In tough times, nothing soothes and comforts like a steamy bowl of fresh soup. That’s what makes Kettle Cuisine a frontrunner in the frozen soup industry. Formed in 1986 as a small factory in a converted garage in Revere, Massachusetts, Kettle Cuisine now creates small-batch, all natural soups for restaurants, foodservice operators and grocery retailers around the country. The company prides itself on the use of natural, fresh vegetables, antibiotic-free chicken and beef, and the highest quality ingredients.
The company’s growing menu now includes plenty of vegetarian and gluten-free soups and expanded product lines such as macaroni and cheese, organic oatmeal and spinach dip.
With a team of top-notch chefs, Kettle Cuisine focuses on quality meal preparation. Because every soup crafted by the processor is unique, proper timing, the right equipment and perfect cooking temperatures are paramount. “In order to make our soup we, of course, have to heat it up to the proper temperature,” Vice President of Operations Nigel McGinn states. “This ensures that the quality remains when it is reheated at restaurants and groceries.”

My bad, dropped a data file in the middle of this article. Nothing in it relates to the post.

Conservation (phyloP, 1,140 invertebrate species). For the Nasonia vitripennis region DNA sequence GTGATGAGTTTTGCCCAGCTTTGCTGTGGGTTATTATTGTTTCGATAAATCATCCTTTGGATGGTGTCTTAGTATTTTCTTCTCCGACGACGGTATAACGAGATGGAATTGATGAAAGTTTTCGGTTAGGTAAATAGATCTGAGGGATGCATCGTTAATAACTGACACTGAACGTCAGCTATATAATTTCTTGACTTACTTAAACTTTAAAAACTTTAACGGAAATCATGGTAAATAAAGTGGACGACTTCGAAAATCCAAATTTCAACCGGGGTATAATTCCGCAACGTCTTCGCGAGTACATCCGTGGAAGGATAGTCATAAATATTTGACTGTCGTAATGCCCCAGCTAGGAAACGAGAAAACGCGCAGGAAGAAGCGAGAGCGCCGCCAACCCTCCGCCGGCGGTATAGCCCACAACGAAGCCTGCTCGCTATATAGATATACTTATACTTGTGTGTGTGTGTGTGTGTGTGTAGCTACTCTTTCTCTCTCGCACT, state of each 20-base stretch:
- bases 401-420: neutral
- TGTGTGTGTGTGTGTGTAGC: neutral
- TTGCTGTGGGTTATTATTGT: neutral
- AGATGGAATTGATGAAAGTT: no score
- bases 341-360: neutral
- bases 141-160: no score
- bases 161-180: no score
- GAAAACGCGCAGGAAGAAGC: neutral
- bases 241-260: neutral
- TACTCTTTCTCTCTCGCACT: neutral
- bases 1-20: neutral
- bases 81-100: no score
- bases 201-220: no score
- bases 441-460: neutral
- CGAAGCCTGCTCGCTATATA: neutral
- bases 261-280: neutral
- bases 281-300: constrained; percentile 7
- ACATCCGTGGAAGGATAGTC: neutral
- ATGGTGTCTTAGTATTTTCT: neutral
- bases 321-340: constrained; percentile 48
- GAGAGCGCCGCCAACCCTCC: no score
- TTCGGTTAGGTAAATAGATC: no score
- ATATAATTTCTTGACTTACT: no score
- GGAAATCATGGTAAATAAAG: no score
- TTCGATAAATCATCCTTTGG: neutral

Kettle Cuisine needed quick, steady, reliable heat and looked to Clayton Steam Generators for the solution. The generators are small and durable. With a small footprint, quick start-up time and blowdown time that is 90 percent shorter than other conventional boilers, “it makes cooking our soup much more reliable and economic,” says McGinn.
Kettle Cuisine purchased its first two steam generators in 2012, and they are still going strong. “Good food is an art and a science. Timing is everything,” explained Kettle Cuisine head chef Cesare Casadei. “The generators produce steam in about 10 minutes, which trumps the hours that conventional boilers take to start producing steam,”
Four years after the first generators were purchased, Kettle Cuisine is looking to buy more. “As our company grows, so must our facilities to keep up with production, and the most efficient way to do that is with a steam generator like Clayton,” says McGinn.